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  • Lawrence Bailey

No longer a consuming passion

I’ve never quite managed to get my head around the Black Friday phenomenon.

Don’t misunderstand me, I appreciate the prospect of a bargain as much as anyone. It’s the notion of fighting through frenzied crowds for the microwave of my choice that I find unsettling.

The same seems to have been true for a proportion of UK shoppers this year as stores report slightly less than expected numbers coming through the doors.

An estimated £8bn was registered at the tills. Yet consumer habits are changing noticeably as what used to be a frenetic scramble for a knock-down plasma TV screen has morphed into a leisurely retail weekend.

Indeed, two fashionable ladies of my acquaintance favoured the option of visiting a mall located just off the M5 where the Prosecco bar is as much an enticement as a two-thirds price reduction on selected items.

It seems opinions also differ within the retail trade itself as to whether Black Friday is worth all the effort.

Those who insist the event brings a net boost in takings opted to extend opening hours and spread offers over several days. Others shunned the whole thing, with Primark calling the legendary shop-fest “a big yawn”.

A factor behind this reasoning could be that the majority of people do their big item shopping via the internet.

It’s thought that sales on smartphones outstripped desktop transactions this year - a trend that brings its own set of challenges.

Of course, the idea of ordering something online is definitely appealing until you realise that you also have to write off most of your day waiting for delivery.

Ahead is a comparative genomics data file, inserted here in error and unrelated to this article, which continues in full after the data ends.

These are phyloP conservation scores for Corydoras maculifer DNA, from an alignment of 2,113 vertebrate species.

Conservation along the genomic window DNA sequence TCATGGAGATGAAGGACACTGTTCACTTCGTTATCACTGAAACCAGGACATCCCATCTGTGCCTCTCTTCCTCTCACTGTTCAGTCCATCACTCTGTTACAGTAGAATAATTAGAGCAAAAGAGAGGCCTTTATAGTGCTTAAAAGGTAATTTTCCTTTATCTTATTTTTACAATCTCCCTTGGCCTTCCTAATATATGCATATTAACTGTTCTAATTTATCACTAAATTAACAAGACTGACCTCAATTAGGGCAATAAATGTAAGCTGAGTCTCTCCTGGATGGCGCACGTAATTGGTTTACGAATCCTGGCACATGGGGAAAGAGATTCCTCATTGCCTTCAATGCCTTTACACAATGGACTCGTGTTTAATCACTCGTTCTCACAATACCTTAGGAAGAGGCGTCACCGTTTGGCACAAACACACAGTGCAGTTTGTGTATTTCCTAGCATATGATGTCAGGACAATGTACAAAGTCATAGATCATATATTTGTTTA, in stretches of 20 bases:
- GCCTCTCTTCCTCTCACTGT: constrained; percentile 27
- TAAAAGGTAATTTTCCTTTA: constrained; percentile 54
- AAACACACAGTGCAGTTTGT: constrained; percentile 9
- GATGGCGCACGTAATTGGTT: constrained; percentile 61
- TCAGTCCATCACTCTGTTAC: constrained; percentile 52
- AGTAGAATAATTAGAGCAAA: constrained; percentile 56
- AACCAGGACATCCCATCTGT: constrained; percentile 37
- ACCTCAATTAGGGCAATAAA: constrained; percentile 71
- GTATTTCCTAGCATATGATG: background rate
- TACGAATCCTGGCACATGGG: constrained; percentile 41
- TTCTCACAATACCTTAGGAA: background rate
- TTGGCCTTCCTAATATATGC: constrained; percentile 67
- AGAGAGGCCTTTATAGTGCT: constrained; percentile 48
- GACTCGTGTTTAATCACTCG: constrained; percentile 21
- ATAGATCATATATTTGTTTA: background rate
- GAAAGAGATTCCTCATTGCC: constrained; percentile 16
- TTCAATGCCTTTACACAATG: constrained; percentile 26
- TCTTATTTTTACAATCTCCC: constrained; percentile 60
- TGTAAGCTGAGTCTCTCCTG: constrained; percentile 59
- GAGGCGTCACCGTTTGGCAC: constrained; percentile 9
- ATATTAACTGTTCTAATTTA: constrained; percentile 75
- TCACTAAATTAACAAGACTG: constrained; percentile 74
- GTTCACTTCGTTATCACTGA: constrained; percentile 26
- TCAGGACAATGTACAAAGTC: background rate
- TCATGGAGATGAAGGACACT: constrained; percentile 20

Russell Greenslade, chief executive of Swansea BID, points out that you can get the best of both worlds by using the ‘Click and Collect’ service with dedicated parking linked to city centre stores. Check out for details.

And finally, while we’re on the subject of special events, I’ll just mention that Small Business Saturday is 2nd December. So time to recognise the contribution small businesses make to local communities and the economy.

Use ‘em or lose ‘em, as the saying goes.

Lagoon is the best available option

According to a recent email, I stand accused of being a ‘cheerleader’ for the Swansea Bay tidal lagoon. It seems the writer took exception to how my firm joined with a hundred or so other regional businesses urging Theresa May to finally approve the scheme.

As for the cheerleader charge, readers will know that I’ve previously questioned whether a tidal energy project on such a scale is a practical step. The reality however – and whether we like it or not – is that Hinkley Point is the now the benchmark that applies in terms or cost and environmental impact.

Nearly two years ago I wrote in this column that I thought there was a deal to be done. I remain of that opinion.

Sadly, the timing and nature of that deal remains as vague as ever given that yesterday’s government white paper on industrial strategy didn’t make mention of energy production. It’s a tough life on the sidelines.


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